Federal Grant Will Allow BU MET Cybercrime Investigation & Cybersecurity to Aid in Combatting Online Child Abuse

The US Department of Justice’s Office of Juvenile Justice and Delinquency Prevention (OJJDP) has awarded the Boston University Metropolitan College Cybercrime Investigation & Cybersecurity (CIC) program a grant of $437,500, dedicated to producing a new training program to support police investigations pertaining to online crimes against children, sex trafficking, cryptocurrency, and the dark web.

The initiative, titled, “Innovative Internet Crimes Against Children (ICAC) Investigative Training on Internet of Things (IoT), Open-Source Intelligence (OSINT), Dark Web, and Crypto,” will be a collaborative effort between MET’s CIC program and the Anti-Human Trafficking Intelligence Initiative (ATII), the University of Texas at San Antonio, and WestEd, a child welfare-focused nonprofit. OJJDP will also have a leadership role. MET CIC Director Kyung-shick Choi will serve as principal investigator, with Senior Associate Dean for Academic Affairs Lou Chitkushev joining as co-PI.

The program’s goal is to introduce a new dimension into IoT forensics and cryptocurrency tracking investigation techniques through the design of multi-leveled training processes to support law enforcement efforts.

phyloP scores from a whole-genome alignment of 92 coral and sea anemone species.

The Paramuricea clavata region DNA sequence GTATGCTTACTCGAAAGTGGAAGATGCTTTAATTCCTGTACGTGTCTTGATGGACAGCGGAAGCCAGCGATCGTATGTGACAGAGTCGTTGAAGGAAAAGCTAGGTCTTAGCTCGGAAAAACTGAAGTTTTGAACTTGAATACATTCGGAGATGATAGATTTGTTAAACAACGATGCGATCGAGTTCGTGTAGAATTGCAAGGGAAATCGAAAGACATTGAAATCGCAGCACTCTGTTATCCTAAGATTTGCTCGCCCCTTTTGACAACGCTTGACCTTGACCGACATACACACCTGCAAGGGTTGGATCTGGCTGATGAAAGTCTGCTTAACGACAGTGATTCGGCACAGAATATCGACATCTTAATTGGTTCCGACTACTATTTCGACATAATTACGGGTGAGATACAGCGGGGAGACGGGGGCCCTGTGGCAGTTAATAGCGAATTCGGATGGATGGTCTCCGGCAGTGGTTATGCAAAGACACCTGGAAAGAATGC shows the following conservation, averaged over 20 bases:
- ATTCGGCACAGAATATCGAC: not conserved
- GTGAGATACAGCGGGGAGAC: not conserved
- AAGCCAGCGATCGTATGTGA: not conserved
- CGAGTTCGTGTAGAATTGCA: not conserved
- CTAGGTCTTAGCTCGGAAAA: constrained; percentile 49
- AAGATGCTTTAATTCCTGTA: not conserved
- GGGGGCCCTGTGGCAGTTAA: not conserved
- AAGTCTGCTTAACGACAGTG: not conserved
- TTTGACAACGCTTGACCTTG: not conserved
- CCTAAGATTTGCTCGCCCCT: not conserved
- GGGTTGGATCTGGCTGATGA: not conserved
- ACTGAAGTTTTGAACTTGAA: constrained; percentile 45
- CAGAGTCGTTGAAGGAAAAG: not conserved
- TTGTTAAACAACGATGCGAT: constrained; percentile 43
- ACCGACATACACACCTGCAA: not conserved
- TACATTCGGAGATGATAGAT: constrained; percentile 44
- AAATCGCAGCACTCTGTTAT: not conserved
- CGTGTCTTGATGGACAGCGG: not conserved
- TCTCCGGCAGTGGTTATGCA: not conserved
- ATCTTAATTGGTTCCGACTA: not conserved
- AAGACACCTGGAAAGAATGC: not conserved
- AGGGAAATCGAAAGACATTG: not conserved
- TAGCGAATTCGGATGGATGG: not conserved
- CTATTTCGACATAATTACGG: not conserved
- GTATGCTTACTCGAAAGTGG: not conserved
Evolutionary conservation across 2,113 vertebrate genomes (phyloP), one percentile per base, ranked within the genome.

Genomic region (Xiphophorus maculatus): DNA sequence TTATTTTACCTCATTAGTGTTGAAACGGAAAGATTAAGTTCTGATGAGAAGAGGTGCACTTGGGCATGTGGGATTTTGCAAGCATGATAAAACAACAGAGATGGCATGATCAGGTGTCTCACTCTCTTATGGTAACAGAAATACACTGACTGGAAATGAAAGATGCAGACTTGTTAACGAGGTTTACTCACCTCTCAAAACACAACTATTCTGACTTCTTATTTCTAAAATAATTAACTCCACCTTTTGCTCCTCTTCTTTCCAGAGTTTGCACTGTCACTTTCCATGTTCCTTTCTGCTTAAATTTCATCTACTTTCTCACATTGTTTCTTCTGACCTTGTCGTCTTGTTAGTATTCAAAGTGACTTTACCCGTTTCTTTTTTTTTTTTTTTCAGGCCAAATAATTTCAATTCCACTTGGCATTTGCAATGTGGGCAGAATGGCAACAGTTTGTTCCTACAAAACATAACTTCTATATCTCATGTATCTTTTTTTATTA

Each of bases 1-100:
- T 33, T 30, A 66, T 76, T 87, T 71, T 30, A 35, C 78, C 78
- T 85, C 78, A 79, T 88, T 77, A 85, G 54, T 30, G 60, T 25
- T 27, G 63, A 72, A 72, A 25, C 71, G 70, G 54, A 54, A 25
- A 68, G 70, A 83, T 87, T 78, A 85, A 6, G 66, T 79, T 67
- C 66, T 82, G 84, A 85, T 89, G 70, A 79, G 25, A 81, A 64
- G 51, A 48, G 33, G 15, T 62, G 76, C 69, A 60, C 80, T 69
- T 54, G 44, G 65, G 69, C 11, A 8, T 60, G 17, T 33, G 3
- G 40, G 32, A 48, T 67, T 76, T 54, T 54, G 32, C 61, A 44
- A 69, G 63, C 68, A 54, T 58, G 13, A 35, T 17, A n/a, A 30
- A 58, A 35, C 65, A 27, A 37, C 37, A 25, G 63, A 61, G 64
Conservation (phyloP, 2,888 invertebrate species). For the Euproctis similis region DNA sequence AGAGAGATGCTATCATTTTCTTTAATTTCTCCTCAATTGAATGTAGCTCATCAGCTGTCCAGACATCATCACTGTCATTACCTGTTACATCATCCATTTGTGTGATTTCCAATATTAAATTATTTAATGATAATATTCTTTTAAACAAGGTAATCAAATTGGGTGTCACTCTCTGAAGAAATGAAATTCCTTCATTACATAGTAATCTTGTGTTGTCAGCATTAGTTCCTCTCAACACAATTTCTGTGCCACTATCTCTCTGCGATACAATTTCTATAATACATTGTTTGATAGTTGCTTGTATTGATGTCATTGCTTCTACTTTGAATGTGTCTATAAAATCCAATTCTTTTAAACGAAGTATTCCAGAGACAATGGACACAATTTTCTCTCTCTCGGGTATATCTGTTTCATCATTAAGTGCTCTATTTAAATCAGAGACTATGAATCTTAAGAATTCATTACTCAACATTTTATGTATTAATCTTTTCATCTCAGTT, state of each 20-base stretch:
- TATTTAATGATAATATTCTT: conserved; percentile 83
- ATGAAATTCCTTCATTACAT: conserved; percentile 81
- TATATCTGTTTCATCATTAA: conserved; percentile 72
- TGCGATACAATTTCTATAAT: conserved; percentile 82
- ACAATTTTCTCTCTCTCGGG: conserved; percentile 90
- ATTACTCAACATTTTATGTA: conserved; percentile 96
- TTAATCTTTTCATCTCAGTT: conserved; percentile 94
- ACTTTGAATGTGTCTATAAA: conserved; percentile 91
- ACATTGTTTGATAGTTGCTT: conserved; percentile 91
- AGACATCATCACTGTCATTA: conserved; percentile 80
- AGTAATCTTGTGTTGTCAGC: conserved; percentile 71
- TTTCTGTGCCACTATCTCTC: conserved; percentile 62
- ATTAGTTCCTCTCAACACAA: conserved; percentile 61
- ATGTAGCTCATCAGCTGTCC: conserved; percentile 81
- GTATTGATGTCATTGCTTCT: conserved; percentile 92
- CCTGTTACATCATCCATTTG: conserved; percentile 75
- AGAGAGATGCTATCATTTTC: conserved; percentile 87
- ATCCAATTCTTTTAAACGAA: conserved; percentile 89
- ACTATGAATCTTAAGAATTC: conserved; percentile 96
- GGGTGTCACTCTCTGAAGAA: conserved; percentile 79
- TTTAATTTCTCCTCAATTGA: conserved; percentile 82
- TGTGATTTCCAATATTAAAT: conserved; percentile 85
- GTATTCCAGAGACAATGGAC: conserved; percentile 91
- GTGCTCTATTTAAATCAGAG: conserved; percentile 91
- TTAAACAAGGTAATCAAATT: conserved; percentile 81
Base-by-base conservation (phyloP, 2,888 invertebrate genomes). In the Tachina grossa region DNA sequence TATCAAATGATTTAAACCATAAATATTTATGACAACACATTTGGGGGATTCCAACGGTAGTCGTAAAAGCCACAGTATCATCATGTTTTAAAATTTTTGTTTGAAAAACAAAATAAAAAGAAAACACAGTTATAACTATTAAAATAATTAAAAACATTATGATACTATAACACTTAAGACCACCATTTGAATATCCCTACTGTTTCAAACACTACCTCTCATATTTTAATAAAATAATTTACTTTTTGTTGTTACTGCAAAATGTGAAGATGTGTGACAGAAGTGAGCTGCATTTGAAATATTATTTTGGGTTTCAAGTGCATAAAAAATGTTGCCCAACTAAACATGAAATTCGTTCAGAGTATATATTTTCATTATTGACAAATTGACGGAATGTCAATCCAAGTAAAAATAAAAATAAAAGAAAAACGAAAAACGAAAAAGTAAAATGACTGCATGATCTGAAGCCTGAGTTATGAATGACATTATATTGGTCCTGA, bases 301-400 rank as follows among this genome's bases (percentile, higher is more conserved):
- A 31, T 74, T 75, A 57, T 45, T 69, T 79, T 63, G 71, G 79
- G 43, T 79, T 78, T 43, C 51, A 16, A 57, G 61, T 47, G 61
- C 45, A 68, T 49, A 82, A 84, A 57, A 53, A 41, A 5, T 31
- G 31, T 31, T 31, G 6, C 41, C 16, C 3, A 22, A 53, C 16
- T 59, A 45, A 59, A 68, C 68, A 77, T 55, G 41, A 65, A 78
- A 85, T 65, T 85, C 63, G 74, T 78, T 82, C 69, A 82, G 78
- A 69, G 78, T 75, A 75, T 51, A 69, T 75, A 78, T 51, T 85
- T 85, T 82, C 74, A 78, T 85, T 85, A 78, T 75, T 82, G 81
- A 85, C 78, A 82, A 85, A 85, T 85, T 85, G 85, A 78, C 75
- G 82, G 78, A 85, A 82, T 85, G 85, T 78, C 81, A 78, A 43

IoT technologies, like Amazon’s Alexa, Ring camera devices, and other internet-enabled hardware, which have been used by cybercriminals to produce and distribute child sexual abuse material (CSAM), can also be used as forensic evidence in abuse cases, and this program will help train state and local law enforcement to mine those sources and lead successful investigations. Additionally, as CSAM is often disseminated via the dark web through cryptocurrency transactions, the program will prepare law enforcement agencies to identify evidence of such activity, which in turn will net a greater number of successful prosecutions.

By crafting courses that will teach officers of the law tools and techniques to combat internet victimization of children, this federally-funded program will aim to ameliorate the scourge of online child abuse and sex trafficking.

The same research team, with Professor Chitkushev serving as the PI and Professor Choi as co-PI, is currently supported by another Department of Justice grant in the amount of $881,201 that focuses on the need for law enforcement training and education in the realms of digital evidence and computer forensics.

Visit this link to learn more about the ICAC grant.